After two days in Thessaloniki we were keen to get back on the bikes and cycle towards Edessa, a small town on Northern Greece on our way to Macedonia. We were met by our exuberant couchsurfing host Evangelos and his friend Elefterios who is a cycling fanatic and proudly took us inside his shop to make us tea and show us his three bikes that were stuffed inside the souvenir shop that he runs.
Evangelos explained that he had arranged our accomodation for the night, as we were unable to stay with him, to be in the local consumer council office, a little cottage style building on the middle of the highstreet. As we inflated our thermarests on the marble floors next to the piles of magazines and office desks we reflected that this might just be one of the most unusual accomodation types of our trip so far.
Edessa is a very pretty little city, unspoilt by tourism with beautiful waterfalls right in the city, however we were not planning on staying more than a day to explore it. My kidneys however had other plans as just as we were packing up our sleeping bags in the morning I was hit by a thunderbolt of nausea and pain and collapsed on the office floor. We needed to be out by 8am as the office opened for business at 9am so Rob shuffled me out onto the pavement where I curled up shaking and occasionally vomiting in the bin, much to the disgust I am sure of people passing by but I was in too much pain to care. The cavalry arrived in the form of Evangelos who raced me down to hospital in his car. I can't remember the last time I went to hospital in the UK so I can't make a comparison but within an hour in this small hospital in Edessa I had blood tests, urine tests, xrays and an ultrasound to determine that I had a kidney stone. I was then put on wildly hallucinogenic painkillers and remember very little except visits from Evangelos and Elefterios who came down from work to check on me. Luckily despite the crazy dreams the painkillers worked a treat and I was out of hospital that afternoon. Evangelos was keen to look after us and bent over backwards to accomodate us (another night in our little office hut) and he plyed us with food - or at least plyed Rob with food as I couldn't hold down food for another couple of days.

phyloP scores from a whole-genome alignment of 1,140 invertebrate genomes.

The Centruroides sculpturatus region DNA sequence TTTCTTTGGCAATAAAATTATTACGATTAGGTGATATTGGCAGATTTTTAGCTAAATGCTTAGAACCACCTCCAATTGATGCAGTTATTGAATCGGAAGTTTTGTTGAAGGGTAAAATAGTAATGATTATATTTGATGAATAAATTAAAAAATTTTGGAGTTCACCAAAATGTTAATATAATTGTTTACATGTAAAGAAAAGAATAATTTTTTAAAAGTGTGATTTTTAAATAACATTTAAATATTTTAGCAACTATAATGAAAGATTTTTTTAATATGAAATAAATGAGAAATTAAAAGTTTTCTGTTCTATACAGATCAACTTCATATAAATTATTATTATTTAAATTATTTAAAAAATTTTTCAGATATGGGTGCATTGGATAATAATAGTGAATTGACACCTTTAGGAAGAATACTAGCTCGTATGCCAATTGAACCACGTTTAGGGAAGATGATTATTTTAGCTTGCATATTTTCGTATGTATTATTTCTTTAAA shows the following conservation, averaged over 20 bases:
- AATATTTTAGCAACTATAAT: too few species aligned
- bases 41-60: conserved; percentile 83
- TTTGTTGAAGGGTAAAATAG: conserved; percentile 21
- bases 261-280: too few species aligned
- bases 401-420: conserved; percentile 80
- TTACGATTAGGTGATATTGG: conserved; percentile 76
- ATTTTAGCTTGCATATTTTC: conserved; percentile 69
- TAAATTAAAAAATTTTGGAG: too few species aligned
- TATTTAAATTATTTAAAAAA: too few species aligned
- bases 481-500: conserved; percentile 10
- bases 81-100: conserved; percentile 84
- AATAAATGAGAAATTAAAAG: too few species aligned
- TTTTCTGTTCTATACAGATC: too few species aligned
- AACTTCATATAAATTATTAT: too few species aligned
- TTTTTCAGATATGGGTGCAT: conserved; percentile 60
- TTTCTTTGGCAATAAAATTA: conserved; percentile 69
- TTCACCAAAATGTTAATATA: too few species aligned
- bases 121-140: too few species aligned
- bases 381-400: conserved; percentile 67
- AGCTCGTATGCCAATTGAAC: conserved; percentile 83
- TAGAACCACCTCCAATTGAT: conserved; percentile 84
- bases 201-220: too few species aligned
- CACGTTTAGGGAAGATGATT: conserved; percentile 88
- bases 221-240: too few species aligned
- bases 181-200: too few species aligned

So after three days, longer than we had planned in Edessa, we were finally ready to cycle again, albeit it gingerly as bumps on the road were painful on the kidney, heading towards Florina, our last stop in Greece before we cross into Macedonia.